The London Gazette of June 21, 1916, recorded that Bombardier Joseph Francey of Ballymena had been awarded the DCM.
Bombardier Joseph Francey of Ballymena was a dedicated servant to the demanding guns and in mid-1916, his commitment to their cause was recognised with the award of the Distinguished Conduct Medal – sometimes known as the ‘other ranks’ VC’.
A pre-war regular with the Royal Field Artillery, by the time of his award he had three and a half years service under his belt.
The Ballymena Observer duly reported:- Information has been received in Ballymena to the effect that Bombardier Joseph Francey, Royal Field Artillery, son of Mr. William Francey, Queen Street, Ballymena, has been awarded the Distinguished Conduct Medal.He enlisted in Scotland.
Mr. Francey has two other sons with the colours, Pte. Alex Francey in the Highland Light Infantry, who was 16 months in the trenches and is now on home service and Gunner James Francey who was through the Dardanelles Campaign and is now in France.
Supplemement to the London Gazette, 21 June 1916: 69141 Bomr.J.Francey,71st By.,36th Bde.,R.F.A. “For consistent good work since the commencement of the campaign: On one occasion,though not a signaller, he mended wires under heavy fire, and restored communications at a critical moment. He has proved himself a most reliable and fearless N.C.O., and has set a fine example.” Reprinted in the Ballymena Observer, September 1, 1916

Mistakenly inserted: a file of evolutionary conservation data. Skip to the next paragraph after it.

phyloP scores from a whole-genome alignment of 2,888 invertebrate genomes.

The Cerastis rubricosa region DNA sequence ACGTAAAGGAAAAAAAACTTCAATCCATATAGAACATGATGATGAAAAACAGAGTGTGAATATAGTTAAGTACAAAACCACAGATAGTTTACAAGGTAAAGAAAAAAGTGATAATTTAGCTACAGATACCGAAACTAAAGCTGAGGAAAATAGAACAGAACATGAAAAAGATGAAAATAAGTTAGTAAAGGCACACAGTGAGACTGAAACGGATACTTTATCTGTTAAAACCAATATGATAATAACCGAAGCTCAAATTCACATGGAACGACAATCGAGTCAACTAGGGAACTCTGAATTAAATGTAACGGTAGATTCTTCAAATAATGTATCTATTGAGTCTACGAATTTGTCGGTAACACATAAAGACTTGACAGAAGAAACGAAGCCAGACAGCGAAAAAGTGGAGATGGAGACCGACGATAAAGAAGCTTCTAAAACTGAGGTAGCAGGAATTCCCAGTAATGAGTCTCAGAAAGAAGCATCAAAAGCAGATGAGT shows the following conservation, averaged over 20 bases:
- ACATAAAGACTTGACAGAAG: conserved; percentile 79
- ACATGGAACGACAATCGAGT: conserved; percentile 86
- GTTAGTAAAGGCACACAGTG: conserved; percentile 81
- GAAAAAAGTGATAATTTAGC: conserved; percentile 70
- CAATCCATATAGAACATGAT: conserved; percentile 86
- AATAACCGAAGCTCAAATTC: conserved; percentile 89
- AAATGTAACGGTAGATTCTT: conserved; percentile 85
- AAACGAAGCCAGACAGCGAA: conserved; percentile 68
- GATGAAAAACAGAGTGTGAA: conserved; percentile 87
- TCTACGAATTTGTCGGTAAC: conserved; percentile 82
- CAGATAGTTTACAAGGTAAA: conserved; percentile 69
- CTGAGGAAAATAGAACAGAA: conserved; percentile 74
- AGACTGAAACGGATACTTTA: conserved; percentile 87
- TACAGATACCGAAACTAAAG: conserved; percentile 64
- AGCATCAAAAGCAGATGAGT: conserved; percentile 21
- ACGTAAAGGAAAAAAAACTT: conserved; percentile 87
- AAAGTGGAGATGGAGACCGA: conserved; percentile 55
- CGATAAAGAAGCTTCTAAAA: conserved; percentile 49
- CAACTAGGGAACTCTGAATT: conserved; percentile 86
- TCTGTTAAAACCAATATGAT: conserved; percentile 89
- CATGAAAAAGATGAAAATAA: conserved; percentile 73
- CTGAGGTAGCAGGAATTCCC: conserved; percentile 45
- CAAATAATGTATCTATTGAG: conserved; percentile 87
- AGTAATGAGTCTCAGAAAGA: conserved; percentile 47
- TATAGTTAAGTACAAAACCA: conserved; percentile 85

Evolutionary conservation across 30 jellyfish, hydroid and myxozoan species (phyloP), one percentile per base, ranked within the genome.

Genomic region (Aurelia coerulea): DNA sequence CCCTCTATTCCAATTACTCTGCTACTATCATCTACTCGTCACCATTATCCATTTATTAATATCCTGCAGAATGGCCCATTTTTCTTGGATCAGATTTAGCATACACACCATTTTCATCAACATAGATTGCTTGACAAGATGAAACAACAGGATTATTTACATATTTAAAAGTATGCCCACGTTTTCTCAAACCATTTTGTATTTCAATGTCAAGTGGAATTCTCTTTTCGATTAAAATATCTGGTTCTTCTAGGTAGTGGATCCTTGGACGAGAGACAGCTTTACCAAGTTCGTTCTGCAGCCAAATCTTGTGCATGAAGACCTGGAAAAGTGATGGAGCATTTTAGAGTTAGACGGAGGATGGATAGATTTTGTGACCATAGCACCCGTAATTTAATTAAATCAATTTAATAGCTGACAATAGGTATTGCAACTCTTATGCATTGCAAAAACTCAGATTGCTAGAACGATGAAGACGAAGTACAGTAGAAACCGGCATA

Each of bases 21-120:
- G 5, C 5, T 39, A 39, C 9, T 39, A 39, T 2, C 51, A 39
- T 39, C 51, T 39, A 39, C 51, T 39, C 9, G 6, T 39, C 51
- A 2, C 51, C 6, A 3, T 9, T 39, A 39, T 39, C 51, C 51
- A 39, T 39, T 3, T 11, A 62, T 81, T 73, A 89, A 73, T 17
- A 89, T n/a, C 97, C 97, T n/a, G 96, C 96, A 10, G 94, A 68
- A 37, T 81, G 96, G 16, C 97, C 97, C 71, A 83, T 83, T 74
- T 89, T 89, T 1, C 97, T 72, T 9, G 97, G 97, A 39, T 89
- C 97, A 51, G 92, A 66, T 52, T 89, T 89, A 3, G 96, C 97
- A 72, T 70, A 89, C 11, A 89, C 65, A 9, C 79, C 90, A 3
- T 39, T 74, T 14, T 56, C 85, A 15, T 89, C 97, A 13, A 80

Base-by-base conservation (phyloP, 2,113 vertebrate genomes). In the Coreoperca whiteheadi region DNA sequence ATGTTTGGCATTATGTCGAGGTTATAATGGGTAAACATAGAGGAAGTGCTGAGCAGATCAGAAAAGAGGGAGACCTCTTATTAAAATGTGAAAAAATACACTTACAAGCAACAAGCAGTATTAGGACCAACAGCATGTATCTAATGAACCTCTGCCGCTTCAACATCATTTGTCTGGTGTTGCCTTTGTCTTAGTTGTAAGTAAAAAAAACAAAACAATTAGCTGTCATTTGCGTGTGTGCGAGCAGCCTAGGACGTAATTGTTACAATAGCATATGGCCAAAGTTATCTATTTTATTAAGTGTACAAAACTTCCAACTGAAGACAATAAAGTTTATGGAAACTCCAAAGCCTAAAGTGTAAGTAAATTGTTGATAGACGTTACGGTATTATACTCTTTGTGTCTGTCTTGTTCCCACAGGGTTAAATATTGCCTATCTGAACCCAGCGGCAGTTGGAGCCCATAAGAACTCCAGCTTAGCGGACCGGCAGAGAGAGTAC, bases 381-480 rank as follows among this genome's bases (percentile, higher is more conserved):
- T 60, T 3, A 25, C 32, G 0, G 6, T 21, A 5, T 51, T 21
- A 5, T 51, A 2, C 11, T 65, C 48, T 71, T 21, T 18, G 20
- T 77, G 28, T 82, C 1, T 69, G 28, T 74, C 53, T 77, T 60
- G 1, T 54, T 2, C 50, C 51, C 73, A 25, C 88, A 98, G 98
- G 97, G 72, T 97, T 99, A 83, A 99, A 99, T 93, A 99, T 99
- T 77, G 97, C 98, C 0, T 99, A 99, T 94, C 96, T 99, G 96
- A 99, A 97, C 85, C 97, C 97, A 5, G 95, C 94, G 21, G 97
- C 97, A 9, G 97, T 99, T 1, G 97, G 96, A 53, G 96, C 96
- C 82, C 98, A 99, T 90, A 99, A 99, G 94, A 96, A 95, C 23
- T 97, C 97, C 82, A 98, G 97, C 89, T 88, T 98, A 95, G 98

All ranks in the corps of artillery were left in doubt from the outset of their training about their status. The sacred gun and its welfare was to be the first and final concern of all its servants, and thousands paid a deadly toll because of this almost umbilical connection.
As the war intensified, large sections of the nation’s heavy industry were devoted to feeding the insatiable demands of the artillery. By war’s end, the rate of production was astonishing, both in terms of shells and in numbers of guns.
In fact, when thousands of artillery pieces were lost in the German offensives of 1918, they were replaced within days. It was a feat which Germany could not emulate and was one of the main factors in the eventual defeat of their armies.
But efficiency and availability of war material meant little or nothing to those who used the guns at the sharp end of war. The loss of a gun was regarded as a matter of shame and some men would go to extreme lengths to protect their deadly masters.